Hello! Today I’m sharing my love of mini quilts with lots of tips and ideas you can use for your own mini quilt sewing! Making mini quilts gives quilters a wonderful way to experiment with new techniques, try out new color and fabric combinations, and use up scraps and favorite fabrics.
A lot of the first quilts I made when I first started quilting were mini quilts. The “Little Quilt” movement was going strong in those days, and while I made a lot of baby quilts for friends along with quilts for my children, I seemed to make smaller projects a lot when making something just for me. Also, I did a lot of hand quilting back in those days, and mini quilts were relatively easy to hand-quilt in a short amount of time.
If you’re new to mini quilt making (or even if you have already made a good supply of mini quilts), here are some of my favorite tips and ideas for these wonderful quilts.
Best Tips for Mini Quilts
First, prepare your fabrics before beginning to sew.
If you are using pre-cuts for your mini quilt, be sure to iron them before you begin to sew. You may also want to consider spraying them with a fabric spray or starch (spray fabrics on the wrong side and then iron on the right side). By pre-treating fabric by ironing or using starch your fabrics will be less likely to shift or shrink while you’re sewing.
Measure and cut your pieces carefully.
Measuring and cutting accurately is always important in quilting, but it’s even more important when sewing with small pieces. You may even want to invest in a ruler with ⅛″ markings since a lot of mini quilts use a variety of measurements.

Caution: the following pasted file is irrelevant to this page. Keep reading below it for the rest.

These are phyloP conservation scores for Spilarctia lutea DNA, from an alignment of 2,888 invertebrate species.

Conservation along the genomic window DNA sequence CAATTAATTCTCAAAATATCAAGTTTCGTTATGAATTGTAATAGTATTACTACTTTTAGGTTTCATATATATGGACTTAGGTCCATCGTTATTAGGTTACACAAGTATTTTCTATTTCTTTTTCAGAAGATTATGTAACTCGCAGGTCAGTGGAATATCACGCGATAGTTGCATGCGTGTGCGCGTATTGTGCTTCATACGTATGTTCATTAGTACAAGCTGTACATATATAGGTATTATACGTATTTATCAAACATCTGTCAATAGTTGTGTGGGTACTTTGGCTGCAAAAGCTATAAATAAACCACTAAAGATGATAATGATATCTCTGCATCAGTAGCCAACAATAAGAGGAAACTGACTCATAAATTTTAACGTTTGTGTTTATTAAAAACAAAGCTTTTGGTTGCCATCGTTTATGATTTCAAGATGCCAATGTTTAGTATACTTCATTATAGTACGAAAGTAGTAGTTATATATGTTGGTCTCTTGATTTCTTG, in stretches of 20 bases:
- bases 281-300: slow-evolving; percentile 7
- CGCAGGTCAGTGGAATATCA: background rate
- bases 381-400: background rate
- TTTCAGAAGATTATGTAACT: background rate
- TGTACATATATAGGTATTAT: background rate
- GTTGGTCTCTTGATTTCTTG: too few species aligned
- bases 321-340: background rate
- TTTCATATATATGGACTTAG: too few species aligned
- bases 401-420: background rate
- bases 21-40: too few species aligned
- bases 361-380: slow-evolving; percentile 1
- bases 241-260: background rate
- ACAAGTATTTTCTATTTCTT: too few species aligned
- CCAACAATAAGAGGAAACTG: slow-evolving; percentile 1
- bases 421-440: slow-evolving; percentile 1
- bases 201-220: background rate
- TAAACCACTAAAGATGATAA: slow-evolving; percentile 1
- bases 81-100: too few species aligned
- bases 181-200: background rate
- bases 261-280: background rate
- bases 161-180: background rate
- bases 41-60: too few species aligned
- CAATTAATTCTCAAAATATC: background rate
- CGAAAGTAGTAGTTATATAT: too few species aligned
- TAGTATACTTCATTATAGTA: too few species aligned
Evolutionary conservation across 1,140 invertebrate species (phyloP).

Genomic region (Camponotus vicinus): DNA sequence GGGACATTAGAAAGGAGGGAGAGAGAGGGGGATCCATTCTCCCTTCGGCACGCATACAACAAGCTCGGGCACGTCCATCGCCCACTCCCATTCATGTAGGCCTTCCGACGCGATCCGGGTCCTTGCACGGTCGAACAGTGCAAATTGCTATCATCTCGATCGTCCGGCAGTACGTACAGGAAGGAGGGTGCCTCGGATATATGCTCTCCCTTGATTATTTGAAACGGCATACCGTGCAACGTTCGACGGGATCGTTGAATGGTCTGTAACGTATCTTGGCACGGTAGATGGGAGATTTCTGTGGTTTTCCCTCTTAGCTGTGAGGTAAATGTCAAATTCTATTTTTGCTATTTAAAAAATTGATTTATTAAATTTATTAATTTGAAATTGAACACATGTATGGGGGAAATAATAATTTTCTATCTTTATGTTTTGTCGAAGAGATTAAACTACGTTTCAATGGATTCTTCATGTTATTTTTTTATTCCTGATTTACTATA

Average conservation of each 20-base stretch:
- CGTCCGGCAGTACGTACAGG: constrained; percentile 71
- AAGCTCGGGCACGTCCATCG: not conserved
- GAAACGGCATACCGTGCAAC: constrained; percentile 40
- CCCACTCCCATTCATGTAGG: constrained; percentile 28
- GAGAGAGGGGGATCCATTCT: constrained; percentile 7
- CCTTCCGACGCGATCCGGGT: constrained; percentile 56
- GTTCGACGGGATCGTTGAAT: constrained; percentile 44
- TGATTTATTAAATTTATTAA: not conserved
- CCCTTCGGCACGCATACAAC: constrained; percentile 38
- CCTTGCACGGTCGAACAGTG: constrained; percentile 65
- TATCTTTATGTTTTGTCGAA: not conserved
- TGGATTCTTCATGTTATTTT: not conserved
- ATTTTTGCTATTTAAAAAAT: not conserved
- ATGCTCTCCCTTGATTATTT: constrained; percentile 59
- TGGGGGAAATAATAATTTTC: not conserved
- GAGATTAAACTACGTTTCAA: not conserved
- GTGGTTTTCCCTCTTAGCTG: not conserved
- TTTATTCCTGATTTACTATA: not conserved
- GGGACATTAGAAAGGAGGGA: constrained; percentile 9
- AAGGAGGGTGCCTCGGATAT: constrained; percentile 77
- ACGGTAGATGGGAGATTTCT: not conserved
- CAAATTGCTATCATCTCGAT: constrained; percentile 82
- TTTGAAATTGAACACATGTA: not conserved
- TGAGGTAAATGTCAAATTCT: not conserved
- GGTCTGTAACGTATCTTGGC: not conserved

Double check your seam allowances.
Make sure you are sewing with a precise quarter inch seam (or a scant quarter inch seam if directions call for one). I have a YouTube video you can watch which demonstrates how to check your quarter inch seam for accuracy.
Consider pressing seams open.
While most quilters press fabrics to the darker fabric, consider pressing most if not all of your seams open when making a mini quilt. Pressing to one side when working with such small pieces can cause size variations (ever-so slight) in your blocks. Pressing open can also eliminate bulk in seam allowances.
Use project boards to lay out the pieces for blocks.
By placing pieces for your mini quilts onto project boards you’ll be able to get a good idea of how prints and colors are going to work with each other in each block. To see my project boards with a link to the Lori Holt tutorial to make them see this post.
Consider using 2″ binding for your mini quilts.
I feel that the standard 2 ½″ wide binding is just too wide for most mini quilts. In fact, I prefer a 2″ width for most of my mini quilts. This narrower width gives a snug neat finish around the edges of the mini.
Consider how you’ll use or hang your mini before finishing.
While I use a lot of mini quilts for pillows and table toppers, I also hang them throughout my house. While you can easily use clear push pins to hang your minis, I really don’t like putting holes in my quilts. I make hanging pockets that are added before binding so that the binding covers the raw edges and gives a neat finish. Then I slip a dowel in the hanging pockets and rest the dowel on small nails or 3M Command Hooks. You can see a more in depth video tutorial of how I make these rod pockets near the end of this post.
Mini quilts provide a great opportunity to practice your quilting skills.
Whether you decide to hand quilt or machine quilt your mini project, you can gain good quilting practice without being overwhelmed by a big project. I love being able to complete a mini quilt in a day…and since I send most of my bigger projects out for long-arm quilting, I get a really fun sense of accomplishment by quilting the minis myself.